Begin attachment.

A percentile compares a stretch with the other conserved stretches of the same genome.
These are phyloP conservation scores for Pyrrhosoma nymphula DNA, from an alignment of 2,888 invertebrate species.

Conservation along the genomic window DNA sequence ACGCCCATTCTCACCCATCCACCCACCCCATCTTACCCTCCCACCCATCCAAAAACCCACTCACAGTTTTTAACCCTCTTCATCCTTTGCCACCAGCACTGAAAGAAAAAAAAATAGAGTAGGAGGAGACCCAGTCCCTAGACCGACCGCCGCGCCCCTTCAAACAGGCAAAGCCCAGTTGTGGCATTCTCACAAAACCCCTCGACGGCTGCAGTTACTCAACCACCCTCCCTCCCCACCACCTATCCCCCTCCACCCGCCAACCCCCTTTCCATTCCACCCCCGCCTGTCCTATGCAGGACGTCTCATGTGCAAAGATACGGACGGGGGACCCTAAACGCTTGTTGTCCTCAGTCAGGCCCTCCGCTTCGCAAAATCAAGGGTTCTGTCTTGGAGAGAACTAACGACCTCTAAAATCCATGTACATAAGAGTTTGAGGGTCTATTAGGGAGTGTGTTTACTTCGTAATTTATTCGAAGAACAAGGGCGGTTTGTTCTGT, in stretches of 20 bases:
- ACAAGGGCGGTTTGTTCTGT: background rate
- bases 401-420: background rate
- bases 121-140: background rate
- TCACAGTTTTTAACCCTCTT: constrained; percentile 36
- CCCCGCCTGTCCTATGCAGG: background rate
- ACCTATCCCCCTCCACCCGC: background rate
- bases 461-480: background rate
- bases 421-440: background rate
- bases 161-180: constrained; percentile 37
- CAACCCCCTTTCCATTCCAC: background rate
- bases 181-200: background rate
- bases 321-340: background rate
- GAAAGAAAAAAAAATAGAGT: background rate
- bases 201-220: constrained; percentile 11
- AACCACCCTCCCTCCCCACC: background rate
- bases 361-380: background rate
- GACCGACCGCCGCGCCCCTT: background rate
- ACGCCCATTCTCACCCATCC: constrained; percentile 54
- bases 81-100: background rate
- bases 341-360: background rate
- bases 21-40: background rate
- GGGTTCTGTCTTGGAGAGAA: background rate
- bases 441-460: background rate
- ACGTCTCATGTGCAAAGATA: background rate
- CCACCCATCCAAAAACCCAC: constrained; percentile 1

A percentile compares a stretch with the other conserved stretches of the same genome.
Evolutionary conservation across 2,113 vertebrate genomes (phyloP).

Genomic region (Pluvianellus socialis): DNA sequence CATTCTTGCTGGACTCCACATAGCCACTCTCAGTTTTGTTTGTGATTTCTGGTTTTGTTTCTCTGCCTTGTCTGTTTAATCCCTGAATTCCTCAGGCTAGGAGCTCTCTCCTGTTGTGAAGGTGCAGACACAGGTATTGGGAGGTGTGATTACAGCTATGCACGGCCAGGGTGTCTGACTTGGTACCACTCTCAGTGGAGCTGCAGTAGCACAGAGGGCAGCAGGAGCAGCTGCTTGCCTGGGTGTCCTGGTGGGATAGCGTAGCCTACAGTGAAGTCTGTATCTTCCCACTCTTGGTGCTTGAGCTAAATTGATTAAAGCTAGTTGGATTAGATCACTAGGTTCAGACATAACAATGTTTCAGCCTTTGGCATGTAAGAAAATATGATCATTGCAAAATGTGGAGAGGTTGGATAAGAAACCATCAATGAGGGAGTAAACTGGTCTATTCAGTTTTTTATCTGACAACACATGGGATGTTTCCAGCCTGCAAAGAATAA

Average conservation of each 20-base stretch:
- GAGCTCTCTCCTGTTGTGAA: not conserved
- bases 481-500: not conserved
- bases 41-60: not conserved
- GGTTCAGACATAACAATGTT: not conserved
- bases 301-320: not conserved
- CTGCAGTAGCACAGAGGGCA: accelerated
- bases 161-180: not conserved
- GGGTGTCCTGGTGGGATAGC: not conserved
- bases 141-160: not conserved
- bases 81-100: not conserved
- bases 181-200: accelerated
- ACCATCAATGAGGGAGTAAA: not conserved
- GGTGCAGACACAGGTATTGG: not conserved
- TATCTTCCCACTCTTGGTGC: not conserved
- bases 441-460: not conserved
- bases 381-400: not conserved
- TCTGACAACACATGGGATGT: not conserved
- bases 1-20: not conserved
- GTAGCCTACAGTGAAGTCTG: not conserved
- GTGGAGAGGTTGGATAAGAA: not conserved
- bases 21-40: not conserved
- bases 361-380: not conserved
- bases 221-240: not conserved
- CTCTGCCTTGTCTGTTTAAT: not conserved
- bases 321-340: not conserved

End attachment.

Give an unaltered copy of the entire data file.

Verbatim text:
A percentile compares a stretch with the other conserved stretches of the same genome.
These are phyloP conservation scores for Pyrrhosoma nymphula DNA, from an alignment of 2,888 invertebrate species.

Conservation along the genomic window DNA sequence ACGCCCATTCTCACCCATCCACCCACCCCATCTTACCCTCCCACCCATCCAAAAACCCACTCACAGTTTTTAACCCTCTTCATCCTTTGCCACCAGCACTGAAAGAAAAAAAAATAGAGTAGGAGGAGACCCAGTCCCTAGACCGACCGCCGCGCCCCTTCAAACAGGCAAAGCCCAGTTGTGGCATTCTCACAAAACCCCTCGACGGCTGCAGTTACTCAACCACCCTCCCTCCCCACCACCTATCCCCCTCCACCCGCCAACCCCCTTTCCATTCCACCCCCGCCTGTCCTATGCAGGACGTCTCATGTGCAAAGATACGGACGGGGGACCCTAAACGCTTGTTGTCCTCAGTCAGGCCCTCCGCTTCGCAAAATCAAGGGTTCTGTCTTGGAGAGAACTAACGACCTCTAAAATCCATGTACATAAGAGTTTGAGGGTCTATTAGGGAGTGTGTTTACTTCGTAATTTATTCGAAGAACAAGGGCGGTTTGTTCTGT, in stretches of 20 bases:
- ACAAGGGCGGTTTGTTCTGT: background rate
- bases 401-420: background rate
- bases 121-140: background rate
- TCACAGTTTTTAACCCTCTT: constrained; percentile 36
- CCCCGCCTGTCCTATGCAGG: background rate
- ACCTATCCCCCTCCACCCGC: background rate
- bases 461-480: background rate
- bases 421-440: background rate
- bases 161-180: constrained; percentile 37
- CAACCCCCTTTCCATTCCAC: background rate
- bases 181-200: background rate
- bases 321-340: background rate
- GAAAGAAAAAAAAATAGAGT: background rate
- bases 201-220: constrained; percentile 11
- AACCACCCTCCCTCCCCACC: background rate
- bases 361-380: background rate
- GACCGACCGCCGCGCCCCTT: background rate
- ACGCCCATTCTCACCCATCC: constrained; percentile 54
- bases 81-100: background rate
- bases 341-360: background rate
- bases 21-40: background rate
- GGGTTCTGTCTTGGAGAGAA: background rate
- bases 441-460: background rate
- ACGTCTCATGTGCAAAGATA: background rate
- CCACCCATCCAAAAACCCAC: constrained; percentile 1

A percentile compares a stretch with the other conserved stretches of the same genome.
Evolutionary conservation across 2,113 vertebrate genomes (phyloP).

Genomic region (Pluvianellus socialis): DNA sequence CATTCTTGCTGGACTCCACATAGCCACTCTCAGTTTTGTTTGTGATTTCTGGTTTTGTTTCTCTGCCTTGTCTGTTTAATCCCTGAATTCCTCAGGCTAGGAGCTCTCTCCTGTTGTGAAGGTGCAGACACAGGTATTGGGAGGTGTGATTACAGCTATGCACGGCCAGGGTGTCTGACTTGGTACCACTCTCAGTGGAGCTGCAGTAGCACAGAGGGCAGCAGGAGCAGCTGCTTGCCTGGGTGTCCTGGTGGGATAGCGTAGCCTACAGTGAAGTCTGTATCTTCCCACTCTTGGTGCTTGAGCTAAATTGATTAAAGCTAGTTGGATTAGATCACTAGGTTCAGACATAACAATGTTTCAGCCTTTGGCATGTAAGAAAATATGATCATTGCAAAATGTGGAGAGGTTGGATAAGAAACCATCAATGAGGGAGTAAACTGGTCTATTCAGTTTTTTATCTGACAACACATGGGATGTTTCCAGCCTGCAAAGAATAA

Average conservation of each 20-base stretch:
- GAGCTCTCTCCTGTTGTGAA: not conserved
- bases 481-500: not conserved
- bases 41-60: not conserved
- GGTTCAGACATAACAATGTT: not conserved
- bases 301-320: not conserved
- CTGCAGTAGCACAGAGGGCA: accelerated
- bases 161-180: not conserved
- GGGTGTCCTGGTGGGATAGC: not conserved
- bases 141-160: not conserved
- bases 81-100: not conserved
- bases 181-200: accelerated
- ACCATCAATGAGGGAGTAAA: not conserved
- GGTGCAGACACAGGTATTGG: not conserved
- TATCTTCCCACTCTTGGTGC: not conserved
- bases 441-460: not conserved
- bases 381-400: not conserved
- TCTGACAACACATGGGATGT: not conserved
- bases 1-20: not conserved
- GTAGCCTACAGTGAAGTCTG: not conserved
- GTGGAGAGGTTGGATAAGAA: not conserved
- bases 21-40: not conserved
- bases 361-380: not conserved
- bases 221-240: not conserved
- CTCTGCCTTGTCTGTTTAAT: not conserved
- bases 321-340: not conserved